Tim O’Brien, Pete Wernick, Charles Sawtelle and Nick Forster all maintained solo careers, and Hot Rize never seemed to tour or record with regularity, but the band was always something to look out for, or look forward to. They used a broader palette of musical colours, including electric instruments from time to time, and featuring Wernick’s phase-shifted banjo.
They didn’t need gimmicks — even though they had lots of them, most obviously their alter egos, Red Knuckles and the Trailblazers — and those kind of things were just diversions which, for the most part, were welcome. The strength of the ensemble, and the vast experience that the players brought to it, often was a reminder of just how good bluegrass music can be. They are also a reminder that, no matter how good the parts, the whole is an ensemble; these aren’t players that sit back and wait for their solo, rather they are constantly in tune and contributing to what’s going on.
With Bryan Sutton on guitar, the band is certainly as good as ever, and also gives us a welcome chance to hear Sutton, as well as O’Brien, in a standard bluegrass unit. The voices dip in and out, circling around each other in “Sky Rider,” one of two instrumentals on this disc.
The writing is strong — as on “Western Skies” and “You Were on my Mind” — as of course it would be given that O’Brien is one of the best writers in the genre. “Doggone” is a nod to the blues-rock influence that we’ve heard from Hot Rize before, though the album as a whole stays very close to the core of what Hot Rize is all about.
Ultimately, “When I’m Free” may be the band’s strongest release ever, and with 24 years since the last studio recording, it certainly doesn’t come a moment too soon.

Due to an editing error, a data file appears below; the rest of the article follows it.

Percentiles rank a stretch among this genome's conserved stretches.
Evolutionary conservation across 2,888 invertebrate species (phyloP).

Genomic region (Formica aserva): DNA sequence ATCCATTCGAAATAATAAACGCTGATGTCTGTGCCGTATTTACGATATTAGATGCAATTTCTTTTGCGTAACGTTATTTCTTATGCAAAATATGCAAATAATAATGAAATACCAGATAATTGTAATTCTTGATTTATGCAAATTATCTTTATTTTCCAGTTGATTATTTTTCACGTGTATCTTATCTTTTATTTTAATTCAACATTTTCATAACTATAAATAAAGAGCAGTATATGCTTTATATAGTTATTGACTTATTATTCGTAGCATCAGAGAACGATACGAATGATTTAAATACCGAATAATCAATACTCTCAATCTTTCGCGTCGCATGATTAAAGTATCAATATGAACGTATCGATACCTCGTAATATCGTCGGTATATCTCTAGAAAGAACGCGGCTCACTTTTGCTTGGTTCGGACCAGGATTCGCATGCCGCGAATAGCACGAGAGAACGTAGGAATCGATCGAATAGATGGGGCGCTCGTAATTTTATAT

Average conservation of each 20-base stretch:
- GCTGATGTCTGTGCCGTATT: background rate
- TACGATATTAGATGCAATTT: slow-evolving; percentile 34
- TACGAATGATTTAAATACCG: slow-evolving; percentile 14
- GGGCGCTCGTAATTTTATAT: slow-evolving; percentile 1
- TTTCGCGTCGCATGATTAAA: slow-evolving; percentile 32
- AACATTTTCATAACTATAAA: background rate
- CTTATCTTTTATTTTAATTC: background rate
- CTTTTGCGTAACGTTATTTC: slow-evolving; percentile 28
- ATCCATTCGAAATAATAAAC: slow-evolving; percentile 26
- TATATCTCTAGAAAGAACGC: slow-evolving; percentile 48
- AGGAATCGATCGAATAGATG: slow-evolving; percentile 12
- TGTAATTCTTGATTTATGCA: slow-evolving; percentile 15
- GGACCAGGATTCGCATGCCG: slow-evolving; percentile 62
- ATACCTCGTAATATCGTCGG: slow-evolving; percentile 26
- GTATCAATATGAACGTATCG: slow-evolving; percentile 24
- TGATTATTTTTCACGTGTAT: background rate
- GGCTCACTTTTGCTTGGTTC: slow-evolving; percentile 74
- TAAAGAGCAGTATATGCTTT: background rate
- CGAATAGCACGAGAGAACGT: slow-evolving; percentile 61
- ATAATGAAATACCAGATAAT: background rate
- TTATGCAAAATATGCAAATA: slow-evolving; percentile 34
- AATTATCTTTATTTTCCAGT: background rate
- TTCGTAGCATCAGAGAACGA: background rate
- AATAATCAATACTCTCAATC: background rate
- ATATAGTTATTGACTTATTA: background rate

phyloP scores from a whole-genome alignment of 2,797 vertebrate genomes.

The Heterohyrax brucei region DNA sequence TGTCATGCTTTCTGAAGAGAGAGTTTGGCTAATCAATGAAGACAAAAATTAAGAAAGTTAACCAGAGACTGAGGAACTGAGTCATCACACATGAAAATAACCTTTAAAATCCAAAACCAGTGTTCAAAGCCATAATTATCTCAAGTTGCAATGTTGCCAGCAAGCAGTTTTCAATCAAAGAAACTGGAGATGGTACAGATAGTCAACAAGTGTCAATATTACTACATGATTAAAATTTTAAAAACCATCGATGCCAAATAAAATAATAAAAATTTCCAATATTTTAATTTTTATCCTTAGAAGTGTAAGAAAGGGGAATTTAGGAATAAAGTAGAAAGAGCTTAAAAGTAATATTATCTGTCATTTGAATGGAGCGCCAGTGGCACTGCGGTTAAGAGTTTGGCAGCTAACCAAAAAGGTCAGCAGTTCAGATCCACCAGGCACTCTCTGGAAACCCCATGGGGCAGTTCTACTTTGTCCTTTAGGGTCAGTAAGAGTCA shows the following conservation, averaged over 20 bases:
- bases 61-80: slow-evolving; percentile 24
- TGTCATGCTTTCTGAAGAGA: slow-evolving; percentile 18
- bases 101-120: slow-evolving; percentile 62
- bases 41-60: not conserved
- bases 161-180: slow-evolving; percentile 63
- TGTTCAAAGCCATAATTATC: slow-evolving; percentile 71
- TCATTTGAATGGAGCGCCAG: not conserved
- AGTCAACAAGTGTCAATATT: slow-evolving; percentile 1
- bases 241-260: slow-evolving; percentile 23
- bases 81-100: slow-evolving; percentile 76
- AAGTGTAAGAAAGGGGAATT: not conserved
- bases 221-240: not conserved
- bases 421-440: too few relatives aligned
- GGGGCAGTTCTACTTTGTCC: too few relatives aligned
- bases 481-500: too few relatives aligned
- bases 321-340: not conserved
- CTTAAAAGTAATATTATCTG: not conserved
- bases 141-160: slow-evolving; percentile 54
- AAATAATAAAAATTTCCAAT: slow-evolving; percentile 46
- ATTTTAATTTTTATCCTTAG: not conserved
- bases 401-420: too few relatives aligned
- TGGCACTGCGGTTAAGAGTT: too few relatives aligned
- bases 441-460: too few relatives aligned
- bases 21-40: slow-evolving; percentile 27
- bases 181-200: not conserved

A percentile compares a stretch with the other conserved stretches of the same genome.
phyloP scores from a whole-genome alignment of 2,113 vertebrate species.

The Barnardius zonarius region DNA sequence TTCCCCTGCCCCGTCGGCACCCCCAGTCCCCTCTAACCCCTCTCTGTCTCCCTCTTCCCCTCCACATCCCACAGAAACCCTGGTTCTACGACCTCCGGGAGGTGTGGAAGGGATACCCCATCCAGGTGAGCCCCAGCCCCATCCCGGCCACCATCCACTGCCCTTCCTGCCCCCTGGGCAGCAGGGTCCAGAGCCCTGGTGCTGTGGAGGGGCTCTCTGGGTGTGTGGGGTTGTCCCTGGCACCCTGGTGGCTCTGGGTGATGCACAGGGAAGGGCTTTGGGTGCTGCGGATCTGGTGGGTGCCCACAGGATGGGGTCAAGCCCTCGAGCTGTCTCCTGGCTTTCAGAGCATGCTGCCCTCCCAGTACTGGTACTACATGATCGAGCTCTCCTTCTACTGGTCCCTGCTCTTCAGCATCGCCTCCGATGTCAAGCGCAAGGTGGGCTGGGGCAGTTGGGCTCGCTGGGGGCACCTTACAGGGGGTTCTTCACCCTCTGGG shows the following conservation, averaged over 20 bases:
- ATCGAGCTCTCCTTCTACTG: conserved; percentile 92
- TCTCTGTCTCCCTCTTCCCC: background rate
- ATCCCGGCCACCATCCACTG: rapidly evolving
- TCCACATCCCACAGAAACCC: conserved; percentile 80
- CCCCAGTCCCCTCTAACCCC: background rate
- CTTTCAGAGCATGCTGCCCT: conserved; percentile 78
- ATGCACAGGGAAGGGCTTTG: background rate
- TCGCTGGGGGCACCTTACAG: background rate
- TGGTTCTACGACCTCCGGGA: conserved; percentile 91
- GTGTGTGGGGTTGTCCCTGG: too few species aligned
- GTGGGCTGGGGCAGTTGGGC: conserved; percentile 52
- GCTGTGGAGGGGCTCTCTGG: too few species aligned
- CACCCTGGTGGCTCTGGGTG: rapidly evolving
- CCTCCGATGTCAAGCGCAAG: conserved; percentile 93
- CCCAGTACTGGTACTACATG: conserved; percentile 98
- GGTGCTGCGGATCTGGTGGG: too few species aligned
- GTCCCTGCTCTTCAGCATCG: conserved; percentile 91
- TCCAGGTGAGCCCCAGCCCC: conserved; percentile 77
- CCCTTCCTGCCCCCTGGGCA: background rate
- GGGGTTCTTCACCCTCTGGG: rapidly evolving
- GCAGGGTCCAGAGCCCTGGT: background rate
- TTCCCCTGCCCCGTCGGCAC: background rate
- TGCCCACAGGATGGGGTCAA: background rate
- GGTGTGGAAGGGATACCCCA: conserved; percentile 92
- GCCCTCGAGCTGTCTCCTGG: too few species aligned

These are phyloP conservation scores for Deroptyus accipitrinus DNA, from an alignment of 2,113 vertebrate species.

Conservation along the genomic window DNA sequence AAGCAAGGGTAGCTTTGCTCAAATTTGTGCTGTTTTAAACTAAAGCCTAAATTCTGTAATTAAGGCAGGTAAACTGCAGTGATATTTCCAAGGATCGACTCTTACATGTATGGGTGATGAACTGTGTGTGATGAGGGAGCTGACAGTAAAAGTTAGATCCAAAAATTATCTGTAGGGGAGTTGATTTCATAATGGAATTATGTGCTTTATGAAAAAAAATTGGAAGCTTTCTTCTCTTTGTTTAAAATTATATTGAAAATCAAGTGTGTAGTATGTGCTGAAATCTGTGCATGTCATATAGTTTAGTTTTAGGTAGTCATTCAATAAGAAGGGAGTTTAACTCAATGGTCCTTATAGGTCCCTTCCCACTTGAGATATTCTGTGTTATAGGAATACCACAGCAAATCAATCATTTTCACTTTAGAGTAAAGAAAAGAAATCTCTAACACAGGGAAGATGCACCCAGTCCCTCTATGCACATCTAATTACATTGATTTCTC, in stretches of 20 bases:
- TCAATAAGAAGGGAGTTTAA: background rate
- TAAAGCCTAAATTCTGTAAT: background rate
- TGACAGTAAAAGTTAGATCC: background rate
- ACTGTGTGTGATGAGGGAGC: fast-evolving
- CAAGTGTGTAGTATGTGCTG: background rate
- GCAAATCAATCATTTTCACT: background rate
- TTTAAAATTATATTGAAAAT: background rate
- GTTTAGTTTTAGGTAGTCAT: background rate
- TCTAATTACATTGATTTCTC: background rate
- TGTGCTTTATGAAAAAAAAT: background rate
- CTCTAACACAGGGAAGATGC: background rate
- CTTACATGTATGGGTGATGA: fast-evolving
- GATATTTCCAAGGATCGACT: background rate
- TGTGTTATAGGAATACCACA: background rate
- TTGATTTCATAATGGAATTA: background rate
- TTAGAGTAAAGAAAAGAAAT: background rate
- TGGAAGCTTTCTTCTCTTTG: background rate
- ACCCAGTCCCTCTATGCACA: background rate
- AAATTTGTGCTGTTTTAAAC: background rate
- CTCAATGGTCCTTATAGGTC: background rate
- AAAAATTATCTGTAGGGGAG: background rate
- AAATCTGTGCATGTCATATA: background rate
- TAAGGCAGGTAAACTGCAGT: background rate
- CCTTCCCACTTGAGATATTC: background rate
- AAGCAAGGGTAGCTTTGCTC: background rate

In times when uninspired sameness and unjustified experimentation appear to be the norm seeing some old-school cool in the music industry is refreshing. With his upcoming album “Domestic Eccentric” Canadian singer-songwriter Chris Luedecke does justice to his stage name “Old Man” and delivers craftsmanship quality proper of yesteryears.
Each and every song in the record is a different take on family affairs. They talk about relationships, adulthood and the perks/troubles of being a parent – a reflection, thus, of the artist’s situation at the moment, his life in a backwood cabin with wife and baby twins. When art tries to replicate reality the results are often enticing.
That is why the studio of choice for this record was his own house: there’s no better place to deal with private matters than one’s own backyard. The only “intruder” Luedecke allowed in his personal statement was long-time friend and Grammy award-winner Tim O’Brien. Because, well, the multi-instrumentalist knows how to work his strings.
“Tim is my favourite musician,” explains Luedecke. “Working with him in a duet environment in a cabin at home was a waking dream.” The two had paired twice before (including for 2012’s “Tender is the Night”, which won Album of the Year at the East Coast Music Awards), but this time around the partnership sounds even more fluid and organic.
Songs like “Prologue: Yodelady” and “The Briar and the Rose” are simply delightful and good examples of the balanced arrangement the duo managed to apply throughout the entire disc. All in all, “Domestic Eccentric” sounds subtle and fun without ever losing contact with the message it is trying to convey in the best traditions of the folk and country music.
Luedecke’s fine way with language – “We’re saving up for date night so we can have our fight,” he sings in “The Early Days” – is a perfect match to O’Brien’s skills. The poetry one writes probably wouldn’t have the same power without the accurate adorning provided by the other. Together, however, they are unison.
“Domestic Eccentric” is the seventh album by Canadian singer-songwriter Old Man Luedecke, third recorded alongside Tim O’Brien, and will be released online and in stores on 24th of July.
Yep, one of the quirkiest love songs I ever heard.